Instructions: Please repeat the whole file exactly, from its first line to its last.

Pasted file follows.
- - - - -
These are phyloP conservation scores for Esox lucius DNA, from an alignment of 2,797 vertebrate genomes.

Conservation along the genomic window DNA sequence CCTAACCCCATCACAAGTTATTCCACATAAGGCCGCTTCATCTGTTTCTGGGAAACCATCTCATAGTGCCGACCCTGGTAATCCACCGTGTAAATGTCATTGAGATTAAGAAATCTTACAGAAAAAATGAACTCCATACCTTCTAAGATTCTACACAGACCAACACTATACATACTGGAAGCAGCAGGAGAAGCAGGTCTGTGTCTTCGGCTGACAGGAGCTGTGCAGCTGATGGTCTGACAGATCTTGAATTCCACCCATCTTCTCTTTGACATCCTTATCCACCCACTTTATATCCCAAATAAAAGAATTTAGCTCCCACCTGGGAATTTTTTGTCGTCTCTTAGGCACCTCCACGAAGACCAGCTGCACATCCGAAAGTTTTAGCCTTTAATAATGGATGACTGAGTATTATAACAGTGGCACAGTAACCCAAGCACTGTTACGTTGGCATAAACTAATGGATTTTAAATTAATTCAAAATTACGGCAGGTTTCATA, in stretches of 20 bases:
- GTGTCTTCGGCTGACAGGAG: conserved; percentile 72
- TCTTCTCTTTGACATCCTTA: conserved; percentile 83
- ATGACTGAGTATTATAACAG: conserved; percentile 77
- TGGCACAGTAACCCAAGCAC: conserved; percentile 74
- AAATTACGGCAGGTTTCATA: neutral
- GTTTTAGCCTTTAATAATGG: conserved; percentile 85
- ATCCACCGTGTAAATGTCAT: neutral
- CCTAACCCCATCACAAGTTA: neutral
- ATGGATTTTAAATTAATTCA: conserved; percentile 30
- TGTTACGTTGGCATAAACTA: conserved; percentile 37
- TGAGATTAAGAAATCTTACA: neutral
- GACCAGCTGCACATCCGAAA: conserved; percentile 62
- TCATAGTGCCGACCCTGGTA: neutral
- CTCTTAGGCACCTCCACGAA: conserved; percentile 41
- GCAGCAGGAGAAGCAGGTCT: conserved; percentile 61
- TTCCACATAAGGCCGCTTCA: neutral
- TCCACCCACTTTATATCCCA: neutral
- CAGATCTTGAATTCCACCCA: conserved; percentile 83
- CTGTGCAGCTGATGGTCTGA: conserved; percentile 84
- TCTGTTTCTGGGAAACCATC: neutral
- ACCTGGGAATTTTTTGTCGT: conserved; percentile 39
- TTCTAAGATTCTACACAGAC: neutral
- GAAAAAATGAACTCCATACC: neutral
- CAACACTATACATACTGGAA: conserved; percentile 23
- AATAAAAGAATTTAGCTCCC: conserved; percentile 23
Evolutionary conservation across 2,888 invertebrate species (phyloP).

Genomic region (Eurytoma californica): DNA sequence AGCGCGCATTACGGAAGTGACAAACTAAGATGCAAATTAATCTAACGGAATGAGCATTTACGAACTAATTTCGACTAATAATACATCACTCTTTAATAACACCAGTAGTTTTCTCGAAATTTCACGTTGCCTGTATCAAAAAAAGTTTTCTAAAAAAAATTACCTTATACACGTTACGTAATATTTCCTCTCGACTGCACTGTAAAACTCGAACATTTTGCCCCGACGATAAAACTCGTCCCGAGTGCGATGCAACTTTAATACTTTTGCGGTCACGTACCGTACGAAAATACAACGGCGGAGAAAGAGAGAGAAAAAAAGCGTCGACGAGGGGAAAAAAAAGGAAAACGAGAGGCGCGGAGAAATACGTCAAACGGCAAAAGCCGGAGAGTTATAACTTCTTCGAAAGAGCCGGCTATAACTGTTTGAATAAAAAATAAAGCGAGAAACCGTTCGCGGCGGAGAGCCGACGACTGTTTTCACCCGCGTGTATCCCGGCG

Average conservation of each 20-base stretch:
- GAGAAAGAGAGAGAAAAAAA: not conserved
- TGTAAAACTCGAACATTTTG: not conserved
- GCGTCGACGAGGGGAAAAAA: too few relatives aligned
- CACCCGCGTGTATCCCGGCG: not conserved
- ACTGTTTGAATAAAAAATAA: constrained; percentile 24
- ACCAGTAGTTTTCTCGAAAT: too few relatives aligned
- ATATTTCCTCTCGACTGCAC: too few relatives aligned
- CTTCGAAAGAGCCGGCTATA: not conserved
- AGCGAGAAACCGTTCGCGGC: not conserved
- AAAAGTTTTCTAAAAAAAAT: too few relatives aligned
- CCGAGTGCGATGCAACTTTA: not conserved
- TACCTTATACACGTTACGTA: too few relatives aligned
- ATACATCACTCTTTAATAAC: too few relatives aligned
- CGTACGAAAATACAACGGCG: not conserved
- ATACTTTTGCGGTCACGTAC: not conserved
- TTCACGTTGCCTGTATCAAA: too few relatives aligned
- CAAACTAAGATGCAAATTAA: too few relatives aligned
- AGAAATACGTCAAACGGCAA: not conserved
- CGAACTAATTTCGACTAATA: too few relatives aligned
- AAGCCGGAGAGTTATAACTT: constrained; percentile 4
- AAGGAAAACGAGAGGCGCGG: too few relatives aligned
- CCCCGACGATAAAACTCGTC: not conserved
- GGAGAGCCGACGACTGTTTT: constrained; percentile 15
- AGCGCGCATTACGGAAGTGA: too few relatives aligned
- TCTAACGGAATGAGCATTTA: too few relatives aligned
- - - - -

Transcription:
These are phyloP conservation scores for Esox lucius DNA, from an alignment of 2,797 vertebrate genomes.

Conservation along the genomic window DNA sequence CCTAACCCCATCACAAGTTATTCCACATAAGGCCGCTTCATCTGTTTCTGGGAAACCATCTCATAGTGCCGACCCTGGTAATCCACCGTGTAAATGTCATTGAGATTAAGAAATCTTACAGAAAAAATGAACTCCATACCTTCTAAGATTCTACACAGACCAACACTATACATACTGGAAGCAGCAGGAGAAGCAGGTCTGTGTCTTCGGCTGACAGGAGCTGTGCAGCTGATGGTCTGACAGATCTTGAATTCCACCCATCTTCTCTTTGACATCCTTATCCACCCACTTTATATCCCAAATAAAAGAATTTAGCTCCCACCTGGGAATTTTTTGTCGTCTCTTAGGCACCTCCACGAAGACCAGCTGCACATCCGAAAGTTTTAGCCTTTAATAATGGATGACTGAGTATTATAACAGTGGCACAGTAACCCAAGCACTGTTACGTTGGCATAAACTAATGGATTTTAAATTAATTCAAAATTACGGCAGGTTTCATA, in stretches of 20 bases:
- GTGTCTTCGGCTGACAGGAG: conserved; percentile 72
- TCTTCTCTTTGACATCCTTA: conserved; percentile 83
- ATGACTGAGTATTATAACAG: conserved; percentile 77
- TGGCACAGTAACCCAAGCAC: conserved; percentile 74
- AAATTACGGCAGGTTTCATA: neutral
- GTTTTAGCCTTTAATAATGG: conserved; percentile 85
- ATCCACCGTGTAAATGTCAT: neutral
- CCTAACCCCATCACAAGTTA: neutral
- ATGGATTTTAAATTAATTCA: conserved; percentile 30
- TGTTACGTTGGCATAAACTA: conserved; percentile 37
- TGAGATTAAGAAATCTTACA: neutral
- GACCAGCTGCACATCCGAAA: conserved; percentile 62
- TCATAGTGCCGACCCTGGTA: neutral
- CTCTTAGGCACCTCCACGAA: conserved; percentile 41
- GCAGCAGGAGAAGCAGGTCT: conserved; percentile 61
- TTCCACATAAGGCCGCTTCA: neutral
- TCCACCCACTTTATATCCCA: neutral
- CAGATCTTGAATTCCACCCA: conserved; percentile 83
- CTGTGCAGCTGATGGTCTGA: conserved; percentile 84
- TCTGTTTCTGGGAAACCATC: neutral
- ACCTGGGAATTTTTTGTCGT: conserved; percentile 39
- TTCTAAGATTCTACACAGAC: neutral
- GAAAAAATGAACTCCATACC: neutral
- CAACACTATACATACTGGAA: conserved; percentile 23
- AATAAAAGAATTTAGCTCCC: conserved; percentile 23
Evolutionary conservation across 2,888 invertebrate species (phyloP).

Genomic region (Eurytoma californica): DNA sequence AGCGCGCATTACGGAAGTGACAAACTAAGATGCAAATTAATCTAACGGAATGAGCATTTACGAACTAATTTCGACTAATAATACATCACTCTTTAATAACACCAGTAGTTTTCTCGAAATTTCACGTTGCCTGTATCAAAAAAAGTTTTCTAAAAAAAATTACCTTATACACGTTACGTAATATTTCCTCTCGACTGCACTGTAAAACTCGAACATTTTGCCCCGACGATAAAACTCGTCCCGAGTGCGATGCAACTTTAATACTTTTGCGGTCACGTACCGTACGAAAATACAACGGCGGAGAAAGAGAGAGAAAAAAAGCGTCGACGAGGGGAAAAAAAAGGAAAACGAGAGGCGCGGAGAAATACGTCAAACGGCAAAAGCCGGAGAGTTATAACTTCTTCGAAAGAGCCGGCTATAACTGTTTGAATAAAAAATAAAGCGAGAAACCGTTCGCGGCGGAGAGCCGACGACTGTTTTCACCCGCGTGTATCCCGGCG

Average conservation of each 20-base stretch:
- GAGAAAGAGAGAGAAAAAAA: not conserved
- TGTAAAACTCGAACATTTTG: not conserved
- GCGTCGACGAGGGGAAAAAA: too few relatives aligned
- CACCCGCGTGTATCCCGGCG: not conserved
- ACTGTTTGAATAAAAAATAA: constrained; percentile 24
- ACCAGTAGTTTTCTCGAAAT: too few relatives aligned
- ATATTTCCTCTCGACTGCAC: too few relatives aligned
- CTTCGAAAGAGCCGGCTATA: not conserved
- AGCGAGAAACCGTTCGCGGC: not conserved
- AAAAGTTTTCTAAAAAAAAT: too few relatives aligned
- CCGAGTGCGATGCAACTTTA: not conserved
- TACCTTATACACGTTACGTA: too few relatives aligned
- ATACATCACTCTTTAATAAC: too few relatives aligned
- CGTACGAAAATACAACGGCG: not conserved
- ATACTTTTGCGGTCACGTAC: not conserved
- TTCACGTTGCCTGTATCAAA: too few relatives aligned
- CAAACTAAGATGCAAATTAA: too few relatives aligned
- AGAAATACGTCAAACGGCAA: not conserved
- CGAACTAATTTCGACTAATA: too few relatives aligned
- AAGCCGGAGAGTTATAACTT: constrained; percentile 4
- AAGGAAAACGAGAGGCGCGG: too few relatives aligned
- CCCCGACGATAAAACTCGTC: not conserved
- GGAGAGCCGACGACTGTTTT: constrained; percentile 15
- AGCGCGCATTACGGAAGTGA: too few relatives aligned
- TCTAACGGAATGAGCATTTA: too few relatives aligned